where A0 is the heat generation (in units of µWm−3) and GR is the logged gamma-ray value in API (American Petroleum Institute) units. A gamma-ray API is defined, and further discussed in relation to other radioactivity measurement units, in Society of Petroleum Engineers (SPE) [28]. When looking at gamma-ray measurements greater than 20 API units, this equation simplifies to A0 ≈ 0.0158 (GR). For this study, it is assumed that A0 = 0.0158 (GR).

Beardsmore and Cull [7] investigated this relationship with regard to the East Yeeda 1 well from the Canning Basin in Western Australia. They derived a relationship between heat generation and the gamma-ray and density logs from this well, which had total count and spectral gamma-ray logs. These workers derived a relationship between the heat generation and the two wire-line-log values to be

A0 0.005 (GR) (RHOB),E6

where RHOB (g cm−3) is the bulk density and GR (API units) are the readings from the wire-line log. The authors suggest that an uncertainty in A0 is about ± 0.5 µW m−3. These workers place the caveat that this relationship may be local correlation, rather than a general relationship. If we assume a general rock density of 2700 kg m−3, then the Beardsmore and Cull relationship becomes

A0 0.014 (GR).E7

On the basis of these considerations, Eqs (5) and (7), heat generation may be in a very general sense correlated to the wire-line log gamma-ray value by a relationship represented by the range 0.014 (GR) < A0 < 0.016 (GR), with GR in API units and A0 in µW m−3.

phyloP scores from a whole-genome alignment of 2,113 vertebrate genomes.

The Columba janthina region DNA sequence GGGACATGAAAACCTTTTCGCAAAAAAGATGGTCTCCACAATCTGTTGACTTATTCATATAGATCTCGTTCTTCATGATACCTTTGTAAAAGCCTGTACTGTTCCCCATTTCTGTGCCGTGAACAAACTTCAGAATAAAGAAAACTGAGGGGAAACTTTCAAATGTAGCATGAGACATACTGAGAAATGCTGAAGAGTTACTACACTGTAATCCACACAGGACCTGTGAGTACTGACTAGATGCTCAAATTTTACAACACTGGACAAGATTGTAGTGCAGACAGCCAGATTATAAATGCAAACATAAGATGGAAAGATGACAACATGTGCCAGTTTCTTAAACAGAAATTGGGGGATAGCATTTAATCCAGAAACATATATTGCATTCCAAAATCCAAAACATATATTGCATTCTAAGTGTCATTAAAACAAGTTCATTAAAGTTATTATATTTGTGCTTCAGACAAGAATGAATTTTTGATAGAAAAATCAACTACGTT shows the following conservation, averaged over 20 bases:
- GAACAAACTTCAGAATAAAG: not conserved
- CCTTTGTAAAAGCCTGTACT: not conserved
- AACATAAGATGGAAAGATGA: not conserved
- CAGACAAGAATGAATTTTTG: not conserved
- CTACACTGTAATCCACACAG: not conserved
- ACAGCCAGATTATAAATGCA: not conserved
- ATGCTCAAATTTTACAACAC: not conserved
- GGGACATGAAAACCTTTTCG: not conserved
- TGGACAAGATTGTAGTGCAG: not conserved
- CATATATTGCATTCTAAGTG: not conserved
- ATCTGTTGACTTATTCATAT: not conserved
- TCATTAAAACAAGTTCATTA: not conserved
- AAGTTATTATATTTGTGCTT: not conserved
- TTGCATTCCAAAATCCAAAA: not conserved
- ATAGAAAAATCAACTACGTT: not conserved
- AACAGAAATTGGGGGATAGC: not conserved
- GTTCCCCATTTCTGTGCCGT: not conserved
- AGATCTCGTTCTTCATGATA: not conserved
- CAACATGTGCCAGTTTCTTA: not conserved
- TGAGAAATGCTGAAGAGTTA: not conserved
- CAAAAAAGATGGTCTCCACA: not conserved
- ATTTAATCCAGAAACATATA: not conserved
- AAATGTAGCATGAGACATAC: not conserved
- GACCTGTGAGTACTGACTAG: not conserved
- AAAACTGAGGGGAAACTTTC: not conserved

From 2011 to 2015, a series of studies was carried out with a commercial gamma-ray spectral scintillation detector, RS-125 instrument, as described below. This instrument was used to measure many of the heat generation estimates reported in this study [16,18]. It is of importance to establish how this instrument performs, and provides results, consistent with other radioactive measuring instruments. Since 2011, the results shown in Figure 6 have been accumulated, which can provide an approximation of dose rate (DR; as reported by the instrument) with respect to uranium (ppm), thorium (ppm), and potassium (K). This correlation can provide a correlation of dose rate to heat generation via Eq. 4. Correlations, according to the data in Figure 6, can be established between DR and A0, with heat generation values (A0) being determined according to Eq. (4). Regression curves have been established for (1) DR total and (2) DR <300 µR/hr. It is believed that DR (µR/hr) < 300 may be more appropriate for correlation studies, because of the nonlinearity of the DR versus A0 relationship above the value of 300 µR/hr. In the case of all the data being incorporated, a second-degree polynomial curve DR = 0.6292 (A0)2 + 47.186 (A0), with regression coefficient of R2 = 0.9254, is found to provide the best match (Figure 6).

Figure 6.

Correlation between RS-125 dose rate in (üR/hr) and heat generation (µW/m3) from the data derived by field measurements [16,17].